The solution to Nigeria’s electricity problem

Nigeria’s electricity problems mainly revolve around a power generating system that doesn’t produce enough to match demand and an ineffective tariff system that means power distributing companies can hardly make a profit.

Just as crucial, there’s a significant infrastructure gap as more than half of Nigeria’s population lacks access to the national power grid. Across the country’s rural areas, the electrification rate is even lower.

One way to solve the problem is to take on the expensive and difficult task of connecting tens of millions of homes to the struggling national grid.

But independent solar mini-grids offer a more feasible alternative, according to analysis in a report by the Rocky Mountain Institute and the Nigerian Renewable Energy Roundtable.

With large-scale solar power projects likely to be delayed by high-level red tape, freeing developers to install mini-grids for local communities is a viable panacea.

The mini-grids “fill an important gap between expensive grid extension projects and low-power solutions like solar home systems” the report says. Mini-grids already exist across Nigeria.

Indeed, in making its analysis, the report audits ten existing mini-grids in Nigeria which serve 2,000 households.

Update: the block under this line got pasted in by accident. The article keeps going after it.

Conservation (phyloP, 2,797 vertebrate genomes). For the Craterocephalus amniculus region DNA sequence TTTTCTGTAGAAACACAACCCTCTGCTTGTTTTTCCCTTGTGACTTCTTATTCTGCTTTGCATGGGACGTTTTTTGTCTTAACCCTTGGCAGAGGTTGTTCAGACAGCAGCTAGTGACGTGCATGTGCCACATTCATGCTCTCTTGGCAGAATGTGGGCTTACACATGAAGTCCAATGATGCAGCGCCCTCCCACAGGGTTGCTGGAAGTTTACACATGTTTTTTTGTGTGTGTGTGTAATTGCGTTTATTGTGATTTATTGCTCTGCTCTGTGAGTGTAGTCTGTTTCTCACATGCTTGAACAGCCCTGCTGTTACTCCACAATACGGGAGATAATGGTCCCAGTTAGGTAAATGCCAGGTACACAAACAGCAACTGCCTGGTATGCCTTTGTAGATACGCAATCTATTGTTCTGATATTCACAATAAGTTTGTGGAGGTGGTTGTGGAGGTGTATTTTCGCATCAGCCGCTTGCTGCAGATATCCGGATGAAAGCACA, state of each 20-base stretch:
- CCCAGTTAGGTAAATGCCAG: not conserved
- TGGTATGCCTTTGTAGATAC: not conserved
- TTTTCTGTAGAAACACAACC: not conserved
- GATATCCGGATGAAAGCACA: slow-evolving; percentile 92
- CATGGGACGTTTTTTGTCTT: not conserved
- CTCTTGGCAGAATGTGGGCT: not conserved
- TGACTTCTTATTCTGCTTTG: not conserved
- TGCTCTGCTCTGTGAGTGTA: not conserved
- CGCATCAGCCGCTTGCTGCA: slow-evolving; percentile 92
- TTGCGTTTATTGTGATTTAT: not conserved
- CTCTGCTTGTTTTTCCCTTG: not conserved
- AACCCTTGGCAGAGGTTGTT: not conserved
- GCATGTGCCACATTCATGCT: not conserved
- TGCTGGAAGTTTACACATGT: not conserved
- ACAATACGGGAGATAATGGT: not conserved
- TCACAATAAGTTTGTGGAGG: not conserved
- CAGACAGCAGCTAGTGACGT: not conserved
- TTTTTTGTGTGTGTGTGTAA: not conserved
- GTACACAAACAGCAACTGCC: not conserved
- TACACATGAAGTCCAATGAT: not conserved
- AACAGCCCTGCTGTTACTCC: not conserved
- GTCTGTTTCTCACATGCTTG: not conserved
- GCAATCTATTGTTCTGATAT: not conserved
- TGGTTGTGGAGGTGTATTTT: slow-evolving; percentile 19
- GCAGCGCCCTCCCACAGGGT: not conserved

The success of existing mini-grids which have implemented “cost-reflective tariffs and generated customer demand,” the report states, is evidence of “the potential profitability of commercial mini-grid projects.

” Crucially, the market is evolving from projects backed by the government grants to viable commercial models.

There’s major upside for both customers and mini-grid developers if the local market is scaled.

The report forecasts that deploying 10,000 sites with an output of 100 kilowatts (kW) by 2023 would power around 14% of the population. At that scale, tariff forecasts also show mini-grid developers can generate $3 billion in annual revenue.

An added boon for local communities are lower power costs in the long-term.

A majority of residents in the communities served by the mini-grids report spending less on power compared to the expense of alternatives like a diesel and petrol power generator, the report says.

It also projects that tariffs, currently high relative to the national grid, will fall by 60% in the next two years as more development occurs.

But there’s still a part for government to play. While current policy—including regulation protecting the developers’ ability to set cost-reflective tariffs—is largely favorable, developers say that with several government agencies sharing overlapping mandates more clarity for enforcement and taxation is required.

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